contain all the hallmarks of shotgun pleadings. They each incorporate a long list of general allegations into five causes of action. This style of pleading requires the Court and
Defendants to speculate about which factual allegations apply to which causes of action.
So, for example, Litman incorporates every factual allegation into Count One and
claims, without elaboration, that the “conduct as alleged . . . constitutes discrimination
based on race in violation of Title VII.” Thus, it is unclear what events or actions—the
suspension, the demotion in 1990, the distribution of the suspension memorandum, to
name a few—allegedly violated Title VII. Because Litman repeats this deficiency
throughout all of his complaints, his pleadings fail to notice the defendants as to the
particulars for each cause of action.
Defendants’ Motion (Doc. 19) is therefore GRANTED. Because Litman will be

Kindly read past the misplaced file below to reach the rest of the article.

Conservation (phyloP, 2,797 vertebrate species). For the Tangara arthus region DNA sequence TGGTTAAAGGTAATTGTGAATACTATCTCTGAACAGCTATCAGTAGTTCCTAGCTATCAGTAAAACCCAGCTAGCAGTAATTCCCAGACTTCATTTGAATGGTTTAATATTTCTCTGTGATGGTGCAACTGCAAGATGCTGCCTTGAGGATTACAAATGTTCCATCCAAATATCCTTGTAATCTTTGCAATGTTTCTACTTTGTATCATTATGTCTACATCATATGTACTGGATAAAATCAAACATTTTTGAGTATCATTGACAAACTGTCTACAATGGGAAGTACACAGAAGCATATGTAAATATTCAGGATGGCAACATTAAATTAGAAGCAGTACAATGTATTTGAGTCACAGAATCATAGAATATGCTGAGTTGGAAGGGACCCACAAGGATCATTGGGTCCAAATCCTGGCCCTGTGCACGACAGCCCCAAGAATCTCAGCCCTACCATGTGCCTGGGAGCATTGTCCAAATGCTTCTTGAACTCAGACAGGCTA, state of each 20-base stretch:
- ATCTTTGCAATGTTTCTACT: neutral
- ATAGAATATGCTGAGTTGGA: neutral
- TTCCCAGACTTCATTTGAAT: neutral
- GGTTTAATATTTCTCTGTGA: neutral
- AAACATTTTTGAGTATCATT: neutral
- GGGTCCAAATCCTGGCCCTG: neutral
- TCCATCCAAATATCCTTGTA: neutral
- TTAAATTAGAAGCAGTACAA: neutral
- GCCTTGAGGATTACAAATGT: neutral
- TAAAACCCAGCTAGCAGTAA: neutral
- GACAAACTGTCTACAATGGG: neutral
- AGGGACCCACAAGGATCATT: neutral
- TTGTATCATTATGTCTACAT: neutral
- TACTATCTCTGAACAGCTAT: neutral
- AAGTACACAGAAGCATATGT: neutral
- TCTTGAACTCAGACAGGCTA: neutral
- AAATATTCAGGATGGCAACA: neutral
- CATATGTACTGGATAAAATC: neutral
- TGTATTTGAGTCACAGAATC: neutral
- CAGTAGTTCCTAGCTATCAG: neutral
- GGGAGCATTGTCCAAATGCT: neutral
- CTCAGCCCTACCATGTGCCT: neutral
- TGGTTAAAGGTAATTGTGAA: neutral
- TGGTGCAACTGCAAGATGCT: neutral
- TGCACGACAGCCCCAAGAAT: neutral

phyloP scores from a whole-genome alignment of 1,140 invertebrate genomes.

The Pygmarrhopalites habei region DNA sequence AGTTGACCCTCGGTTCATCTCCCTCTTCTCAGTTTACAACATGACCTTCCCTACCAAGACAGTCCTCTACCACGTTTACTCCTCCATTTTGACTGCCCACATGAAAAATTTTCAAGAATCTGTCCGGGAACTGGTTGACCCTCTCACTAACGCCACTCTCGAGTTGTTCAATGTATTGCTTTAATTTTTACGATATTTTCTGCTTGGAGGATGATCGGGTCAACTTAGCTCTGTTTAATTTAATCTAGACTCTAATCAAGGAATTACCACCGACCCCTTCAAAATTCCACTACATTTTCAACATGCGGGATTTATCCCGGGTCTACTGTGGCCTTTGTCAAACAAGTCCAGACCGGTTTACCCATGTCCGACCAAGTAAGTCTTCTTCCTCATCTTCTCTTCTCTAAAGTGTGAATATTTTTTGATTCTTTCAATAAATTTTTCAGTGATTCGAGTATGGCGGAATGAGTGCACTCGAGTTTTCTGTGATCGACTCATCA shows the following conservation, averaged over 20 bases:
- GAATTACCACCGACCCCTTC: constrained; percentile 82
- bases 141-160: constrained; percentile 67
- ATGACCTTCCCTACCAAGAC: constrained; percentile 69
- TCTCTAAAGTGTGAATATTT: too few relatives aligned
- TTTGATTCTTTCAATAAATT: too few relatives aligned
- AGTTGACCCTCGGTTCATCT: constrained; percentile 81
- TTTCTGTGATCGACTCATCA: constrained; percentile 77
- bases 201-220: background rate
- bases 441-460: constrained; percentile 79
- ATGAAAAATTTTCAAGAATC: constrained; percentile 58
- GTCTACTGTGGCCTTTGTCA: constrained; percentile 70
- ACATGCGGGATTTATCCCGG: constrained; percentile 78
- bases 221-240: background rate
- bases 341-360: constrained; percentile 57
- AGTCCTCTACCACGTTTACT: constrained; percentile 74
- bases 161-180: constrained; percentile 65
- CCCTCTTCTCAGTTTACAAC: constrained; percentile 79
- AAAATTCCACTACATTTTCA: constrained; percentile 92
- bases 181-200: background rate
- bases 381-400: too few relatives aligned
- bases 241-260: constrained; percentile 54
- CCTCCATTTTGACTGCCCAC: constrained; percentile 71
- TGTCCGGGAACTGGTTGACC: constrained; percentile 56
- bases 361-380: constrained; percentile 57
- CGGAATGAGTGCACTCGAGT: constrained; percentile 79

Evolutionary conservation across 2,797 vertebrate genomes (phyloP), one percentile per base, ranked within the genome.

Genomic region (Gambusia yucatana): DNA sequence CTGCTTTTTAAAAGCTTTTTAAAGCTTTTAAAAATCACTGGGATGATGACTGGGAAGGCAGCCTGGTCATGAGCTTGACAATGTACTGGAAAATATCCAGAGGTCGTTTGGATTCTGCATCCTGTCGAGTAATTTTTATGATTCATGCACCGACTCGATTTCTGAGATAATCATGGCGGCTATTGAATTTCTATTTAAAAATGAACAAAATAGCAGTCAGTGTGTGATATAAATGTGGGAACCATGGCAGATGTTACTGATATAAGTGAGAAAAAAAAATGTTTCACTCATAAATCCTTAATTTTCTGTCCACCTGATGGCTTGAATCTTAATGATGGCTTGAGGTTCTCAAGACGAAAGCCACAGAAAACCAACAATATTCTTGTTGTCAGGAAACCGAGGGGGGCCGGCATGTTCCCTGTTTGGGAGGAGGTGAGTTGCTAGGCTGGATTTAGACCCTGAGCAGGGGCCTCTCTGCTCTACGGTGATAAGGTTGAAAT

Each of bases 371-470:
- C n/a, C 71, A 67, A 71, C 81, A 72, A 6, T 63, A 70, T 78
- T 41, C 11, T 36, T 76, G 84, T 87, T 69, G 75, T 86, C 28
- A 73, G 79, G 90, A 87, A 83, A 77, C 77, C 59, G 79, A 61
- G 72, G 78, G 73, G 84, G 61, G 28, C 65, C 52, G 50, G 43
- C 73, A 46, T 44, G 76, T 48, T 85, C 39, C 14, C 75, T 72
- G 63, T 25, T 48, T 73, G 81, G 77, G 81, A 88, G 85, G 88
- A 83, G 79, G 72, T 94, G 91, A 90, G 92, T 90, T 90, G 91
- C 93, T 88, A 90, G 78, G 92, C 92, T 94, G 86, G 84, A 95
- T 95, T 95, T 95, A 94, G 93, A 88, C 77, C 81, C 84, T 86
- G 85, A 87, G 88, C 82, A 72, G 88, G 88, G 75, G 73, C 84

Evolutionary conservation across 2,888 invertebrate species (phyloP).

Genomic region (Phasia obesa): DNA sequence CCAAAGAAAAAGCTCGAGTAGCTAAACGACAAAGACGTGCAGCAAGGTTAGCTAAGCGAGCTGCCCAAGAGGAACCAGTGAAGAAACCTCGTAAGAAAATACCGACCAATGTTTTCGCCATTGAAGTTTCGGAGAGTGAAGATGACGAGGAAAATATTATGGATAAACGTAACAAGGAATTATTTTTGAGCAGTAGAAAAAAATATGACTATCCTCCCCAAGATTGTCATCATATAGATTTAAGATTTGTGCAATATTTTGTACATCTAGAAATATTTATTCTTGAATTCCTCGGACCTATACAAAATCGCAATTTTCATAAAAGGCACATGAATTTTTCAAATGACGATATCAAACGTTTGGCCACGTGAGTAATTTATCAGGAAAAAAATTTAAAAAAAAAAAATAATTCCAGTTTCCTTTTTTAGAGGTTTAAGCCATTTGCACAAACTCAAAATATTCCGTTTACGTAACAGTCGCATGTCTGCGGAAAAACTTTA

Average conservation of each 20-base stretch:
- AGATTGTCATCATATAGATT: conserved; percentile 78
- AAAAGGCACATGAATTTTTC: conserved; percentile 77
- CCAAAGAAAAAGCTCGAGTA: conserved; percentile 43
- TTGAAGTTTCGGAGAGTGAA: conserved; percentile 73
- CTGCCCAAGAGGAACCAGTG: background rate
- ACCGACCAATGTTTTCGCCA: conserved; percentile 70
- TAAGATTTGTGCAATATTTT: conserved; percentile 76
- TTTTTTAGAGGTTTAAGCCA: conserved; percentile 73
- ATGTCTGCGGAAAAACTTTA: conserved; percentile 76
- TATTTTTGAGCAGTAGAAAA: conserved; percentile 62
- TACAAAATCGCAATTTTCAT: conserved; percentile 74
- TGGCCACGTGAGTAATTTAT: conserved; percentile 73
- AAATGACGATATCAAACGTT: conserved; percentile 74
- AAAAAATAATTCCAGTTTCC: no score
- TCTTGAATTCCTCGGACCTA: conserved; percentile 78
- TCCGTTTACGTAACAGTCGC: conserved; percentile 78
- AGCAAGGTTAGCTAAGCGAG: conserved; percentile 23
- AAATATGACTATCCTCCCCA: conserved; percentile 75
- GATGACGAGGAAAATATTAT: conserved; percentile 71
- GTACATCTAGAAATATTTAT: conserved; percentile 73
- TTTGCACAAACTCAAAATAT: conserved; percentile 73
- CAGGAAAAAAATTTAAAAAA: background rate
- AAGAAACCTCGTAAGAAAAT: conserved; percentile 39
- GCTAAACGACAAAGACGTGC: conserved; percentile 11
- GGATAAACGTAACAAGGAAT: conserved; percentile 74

required to recast his complaint, Defendants’ renewed motion is DENIED as moot.
Motion to Dismiss
The Court agrees with Defendants that Litman’s claims against Josie Dristy in
her individual capacity must be dismissed for failure to state a claim. Title VII, the Age
Discrimination in Employment Act, and the Rehabilitation Act all created causes of action against employers, not against individual employees whose actions violated those
statutes. Badillo v. Thorpe, 158 F. App’x 208, 211 (11th Cir. 2005) (“To the extent that Badillo seeks to hold Benefiel personally liable, there is no individual capacity liability under Title II of the ADA or the [Rehabilitation Act); Smith v. Lomax, 45 F.3d 402, 403 n.4